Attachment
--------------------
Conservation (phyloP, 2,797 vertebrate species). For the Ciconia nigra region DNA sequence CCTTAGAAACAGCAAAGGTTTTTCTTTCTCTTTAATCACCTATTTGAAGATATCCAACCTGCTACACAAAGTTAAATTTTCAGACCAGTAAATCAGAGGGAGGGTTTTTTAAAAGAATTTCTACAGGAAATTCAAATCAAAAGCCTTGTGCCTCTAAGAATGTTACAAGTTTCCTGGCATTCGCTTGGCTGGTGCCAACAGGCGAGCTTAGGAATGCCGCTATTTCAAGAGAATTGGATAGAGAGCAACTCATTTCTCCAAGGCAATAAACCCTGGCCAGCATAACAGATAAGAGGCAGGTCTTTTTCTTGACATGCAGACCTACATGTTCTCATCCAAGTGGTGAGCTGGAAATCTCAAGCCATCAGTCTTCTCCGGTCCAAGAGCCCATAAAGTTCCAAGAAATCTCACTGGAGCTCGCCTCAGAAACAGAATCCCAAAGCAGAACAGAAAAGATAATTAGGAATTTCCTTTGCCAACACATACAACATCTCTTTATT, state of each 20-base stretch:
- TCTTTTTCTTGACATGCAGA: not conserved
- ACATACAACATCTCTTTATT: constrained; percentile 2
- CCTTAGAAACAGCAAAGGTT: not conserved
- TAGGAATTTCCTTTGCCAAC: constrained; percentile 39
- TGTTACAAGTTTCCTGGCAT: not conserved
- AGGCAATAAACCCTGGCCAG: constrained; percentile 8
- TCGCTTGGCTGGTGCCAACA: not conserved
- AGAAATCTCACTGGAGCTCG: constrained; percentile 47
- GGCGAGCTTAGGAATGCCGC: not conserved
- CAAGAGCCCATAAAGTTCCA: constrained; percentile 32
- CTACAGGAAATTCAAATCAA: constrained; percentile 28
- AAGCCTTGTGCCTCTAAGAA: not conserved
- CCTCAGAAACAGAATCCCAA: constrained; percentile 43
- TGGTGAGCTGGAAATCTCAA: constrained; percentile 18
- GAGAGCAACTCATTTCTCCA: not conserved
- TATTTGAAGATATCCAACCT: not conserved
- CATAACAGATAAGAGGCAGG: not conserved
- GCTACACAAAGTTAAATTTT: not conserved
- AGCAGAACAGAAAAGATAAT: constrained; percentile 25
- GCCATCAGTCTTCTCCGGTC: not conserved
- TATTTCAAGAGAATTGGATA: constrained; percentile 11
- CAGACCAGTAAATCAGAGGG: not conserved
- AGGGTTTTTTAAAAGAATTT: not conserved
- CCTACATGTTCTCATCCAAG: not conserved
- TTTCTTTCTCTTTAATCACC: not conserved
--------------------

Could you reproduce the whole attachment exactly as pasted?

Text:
Conservation (phyloP, 2,797 vertebrate species). For the Ciconia nigra region DNA sequence CCTTAGAAACAGCAAAGGTTTTTCTTTCTCTTTAATCACCTATTTGAAGATATCCAACCTGCTACACAAAGTTAAATTTTCAGACCAGTAAATCAGAGGGAGGGTTTTTTAAAAGAATTTCTACAGGAAATTCAAATCAAAAGCCTTGTGCCTCTAAGAATGTTACAAGTTTCCTGGCATTCGCTTGGCTGGTGCCAACAGGCGAGCTTAGGAATGCCGCTATTTCAAGAGAATTGGATAGAGAGCAACTCATTTCTCCAAGGCAATAAACCCTGGCCAGCATAACAGATAAGAGGCAGGTCTTTTTCTTGACATGCAGACCTACATGTTCTCATCCAAGTGGTGAGCTGGAAATCTCAAGCCATCAGTCTTCTCCGGTCCAAGAGCCCATAAAGTTCCAAGAAATCTCACTGGAGCTCGCCTCAGAAACAGAATCCCAAAGCAGAACAGAAAAGATAATTAGGAATTTCCTTTGCCAACACATACAACATCTCTTTATT, state of each 20-base stretch:
- TCTTTTTCTTGACATGCAGA: not conserved
- ACATACAACATCTCTTTATT: constrained; percentile 2
- CCTTAGAAACAGCAAAGGTT: not conserved
- TAGGAATTTCCTTTGCCAAC: constrained; percentile 39
- TGTTACAAGTTTCCTGGCAT: not conserved
- AGGCAATAAACCCTGGCCAG: constrained; percentile 8
- TCGCTTGGCTGGTGCCAACA: not conserved
- AGAAATCTCACTGGAGCTCG: constrained; percentile 47
- GGCGAGCTTAGGAATGCCGC: not conserved
- CAAGAGCCCATAAAGTTCCA: constrained; percentile 32
- CTACAGGAAATTCAAATCAA: constrained; percentile 28
- AAGCCTTGTGCCTCTAAGAA: not conserved
- CCTCAGAAACAGAATCCCAA: constrained; percentile 43
- TGGTGAGCTGGAAATCTCAA: constrained; percentile 18
- GAGAGCAACTCATTTCTCCA: not conserved
- TATTTGAAGATATCCAACCT: not conserved
- CATAACAGATAAGAGGCAGG: not conserved
- GCTACACAAAGTTAAATTTT: not conserved
- AGCAGAACAGAAAAGATAAT: constrained; percentile 25
- GCCATCAGTCTTCTCCGGTC: not conserved
- TATTTCAAGAGAATTGGATA: constrained; percentile 11
- CAGACCAGTAAATCAGAGGG: not conserved
- AGGGTTTTTTAAAAGAATTT: not conserved
- CCTACATGTTCTCATCCAAG: not conserved
- TTTCTTTCTCTTTAATCACC: not conserved